One trick played by auto dealers to boost their profits is to charge customers to etch the vehicle identification number (VIN) onto the windows of a car. The VIN is a 17 digit number that is unique to a specific motor vehicle. There is some evidence that car thieves are less likely to take a car with the VIN etched on the windows, and some insurance companies offer discounts for comprehensive insurance premiums if a car has VIN etching. So, this service may have some value.
But, most dealerships charge well over $100 for the service, and $189 seems to be the going rate in Connecticut; some dealerships charge even more. But, it doesn't cost a dealership nearly that much to perform this "service", and consumers can buy a kit etch the VIN onto their windows themselves for about $20. Some dealerships add a "protection plan" as part of their VIN-etching service that provides that, if a car is stolen, the consumer can get a discount if they buy another car at the dealership. That might have some value for some consumers, but in reality, the price that dealerships charge for VIN etching is way too high. Most of the cost of VIN-etching goes to dealership profits, and most consumer advocates advise against accepting VIN-etching.
Although VIN etching is optional, many dealerships will simply add the cost to a contract without telling the consumer. It is easy for dealerships to sneak this cost in, because (in Connecticut) the cost is usually preprinted right onto the purchase order. The last time that I bought a car, I told the salesman that I did not want VIN-etching, and he agreed to remove the charge. But, when the dealership's business manager prepared the paperwork, I noticed that the cost for VIN-etching had been added back in! She removed it only after I insisted. Because the charge is preprinted on most purchase order forms, a consumer has to carefully review the figures and add them up to make sure that the charge isn't included.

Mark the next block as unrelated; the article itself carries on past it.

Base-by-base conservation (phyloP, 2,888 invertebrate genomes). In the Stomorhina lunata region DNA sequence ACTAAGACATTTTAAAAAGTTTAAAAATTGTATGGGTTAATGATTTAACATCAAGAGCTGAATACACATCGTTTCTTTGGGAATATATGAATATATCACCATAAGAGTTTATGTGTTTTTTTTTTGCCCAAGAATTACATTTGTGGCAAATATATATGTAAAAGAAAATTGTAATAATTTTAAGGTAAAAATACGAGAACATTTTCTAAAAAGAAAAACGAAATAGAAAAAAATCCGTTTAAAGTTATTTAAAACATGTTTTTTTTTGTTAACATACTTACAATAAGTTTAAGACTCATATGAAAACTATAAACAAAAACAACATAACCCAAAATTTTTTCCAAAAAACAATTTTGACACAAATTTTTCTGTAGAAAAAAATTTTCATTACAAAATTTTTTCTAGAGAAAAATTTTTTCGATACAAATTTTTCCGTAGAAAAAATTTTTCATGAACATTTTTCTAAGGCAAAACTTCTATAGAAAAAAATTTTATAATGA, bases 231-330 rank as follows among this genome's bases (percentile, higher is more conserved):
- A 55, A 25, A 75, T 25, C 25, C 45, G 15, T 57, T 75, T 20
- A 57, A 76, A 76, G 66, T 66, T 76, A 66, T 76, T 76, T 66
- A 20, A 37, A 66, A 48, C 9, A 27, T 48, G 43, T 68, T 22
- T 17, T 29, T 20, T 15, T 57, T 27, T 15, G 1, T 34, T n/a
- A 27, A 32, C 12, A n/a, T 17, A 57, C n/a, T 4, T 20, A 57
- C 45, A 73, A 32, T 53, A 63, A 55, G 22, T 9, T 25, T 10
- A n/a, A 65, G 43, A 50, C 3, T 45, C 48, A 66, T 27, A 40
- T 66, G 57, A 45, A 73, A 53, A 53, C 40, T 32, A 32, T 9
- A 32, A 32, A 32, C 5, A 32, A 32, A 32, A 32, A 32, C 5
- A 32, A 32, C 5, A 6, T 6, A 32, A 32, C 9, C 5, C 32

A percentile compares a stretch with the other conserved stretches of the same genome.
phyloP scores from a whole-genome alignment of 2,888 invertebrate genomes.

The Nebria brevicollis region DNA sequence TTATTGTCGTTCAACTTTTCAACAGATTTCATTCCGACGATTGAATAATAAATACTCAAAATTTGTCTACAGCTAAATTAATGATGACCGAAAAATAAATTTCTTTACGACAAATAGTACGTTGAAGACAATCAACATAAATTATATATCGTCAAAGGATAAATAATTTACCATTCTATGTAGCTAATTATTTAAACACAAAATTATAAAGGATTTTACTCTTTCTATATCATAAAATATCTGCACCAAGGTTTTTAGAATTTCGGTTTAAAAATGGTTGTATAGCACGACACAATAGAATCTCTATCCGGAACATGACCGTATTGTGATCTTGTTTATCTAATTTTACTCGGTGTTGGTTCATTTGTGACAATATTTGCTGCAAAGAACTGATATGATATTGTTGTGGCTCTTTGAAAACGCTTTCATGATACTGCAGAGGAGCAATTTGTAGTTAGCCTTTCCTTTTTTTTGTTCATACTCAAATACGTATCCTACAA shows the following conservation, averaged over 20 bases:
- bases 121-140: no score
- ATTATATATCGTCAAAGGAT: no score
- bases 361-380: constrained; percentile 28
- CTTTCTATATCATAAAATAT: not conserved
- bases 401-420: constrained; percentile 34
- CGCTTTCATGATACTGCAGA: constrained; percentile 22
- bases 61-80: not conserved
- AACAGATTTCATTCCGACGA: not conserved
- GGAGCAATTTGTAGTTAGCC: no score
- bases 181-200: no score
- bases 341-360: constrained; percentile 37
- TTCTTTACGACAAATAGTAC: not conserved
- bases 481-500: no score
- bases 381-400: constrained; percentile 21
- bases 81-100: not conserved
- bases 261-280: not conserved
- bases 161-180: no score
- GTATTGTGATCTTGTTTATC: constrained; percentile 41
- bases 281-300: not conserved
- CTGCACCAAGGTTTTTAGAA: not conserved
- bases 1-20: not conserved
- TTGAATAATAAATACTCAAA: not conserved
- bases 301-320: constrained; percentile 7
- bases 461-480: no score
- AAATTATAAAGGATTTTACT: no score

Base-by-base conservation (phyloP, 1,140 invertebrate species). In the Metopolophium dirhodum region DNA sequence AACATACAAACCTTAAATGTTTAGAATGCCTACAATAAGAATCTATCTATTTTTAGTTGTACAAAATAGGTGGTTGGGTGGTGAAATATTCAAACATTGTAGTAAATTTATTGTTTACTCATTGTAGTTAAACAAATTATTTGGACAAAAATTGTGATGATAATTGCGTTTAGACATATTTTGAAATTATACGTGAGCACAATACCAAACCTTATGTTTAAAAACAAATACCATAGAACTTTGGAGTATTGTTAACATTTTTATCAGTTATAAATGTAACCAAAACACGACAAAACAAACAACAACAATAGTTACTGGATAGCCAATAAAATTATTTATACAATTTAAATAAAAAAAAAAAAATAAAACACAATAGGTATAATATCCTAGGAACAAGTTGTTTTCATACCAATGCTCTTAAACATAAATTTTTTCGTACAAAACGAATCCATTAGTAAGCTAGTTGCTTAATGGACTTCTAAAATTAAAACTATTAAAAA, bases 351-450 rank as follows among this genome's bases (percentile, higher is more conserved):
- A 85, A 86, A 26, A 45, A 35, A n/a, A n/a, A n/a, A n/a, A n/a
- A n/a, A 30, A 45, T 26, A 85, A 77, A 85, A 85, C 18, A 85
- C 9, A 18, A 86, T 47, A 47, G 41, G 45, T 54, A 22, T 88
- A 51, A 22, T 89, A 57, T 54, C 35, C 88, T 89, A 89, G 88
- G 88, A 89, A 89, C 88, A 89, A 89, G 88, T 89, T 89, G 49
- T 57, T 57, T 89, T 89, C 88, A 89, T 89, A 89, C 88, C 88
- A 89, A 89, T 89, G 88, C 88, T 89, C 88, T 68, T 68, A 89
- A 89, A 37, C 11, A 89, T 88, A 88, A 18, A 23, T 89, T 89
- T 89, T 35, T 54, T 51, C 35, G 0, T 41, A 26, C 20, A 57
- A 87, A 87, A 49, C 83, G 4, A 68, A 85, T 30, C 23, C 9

We have seen many instances where dealerships charge for VIN etching and do not even perform the service. While we do not recommend that our clients pay for VIN-etching, those who decide to buy it should at the very least get what they paid for!
Some dealerships will etch the VIN onto the auto glass as soon as it comes into its inventory. If a consumer objects to the charge, they will say that they already did the work and the charge has to be included. Don't fall for it! The cost to the dealership to perform this "service" is minimal, and a good dealership will agree to drop the charge. If a dealership insists upon including the charge, then a consumer should consider walking away from the deal. Why do business with a company that would engage in shady practices like that?
Some dealerships' practices with respect to VIN-etching are just plain fraudulent. Many consumers have told us that they were told that VIN-etching was mandatory. That is false. VIN etching is always optional. We have also seen many instances where a consumer is charged for VIN-etching for used cars even though the VIN had already been etched onto the windows before the dealership acquired the vehicle by trade-in or at auction.
Our advice to consumers: Check with your insurance company to see if you can get a discount for VIN-etching and if so, how much the discount might be. If you don't get a discount, then forget it. If you do get a discount, then consider ordering a kit and doing the work yourself instead of paying an exorbitant price to a dealership. If a dealership tells you that you are required to get VIN- etching or that it has already been put on the car, tell them that you won't pay for it - and be prepared to walk.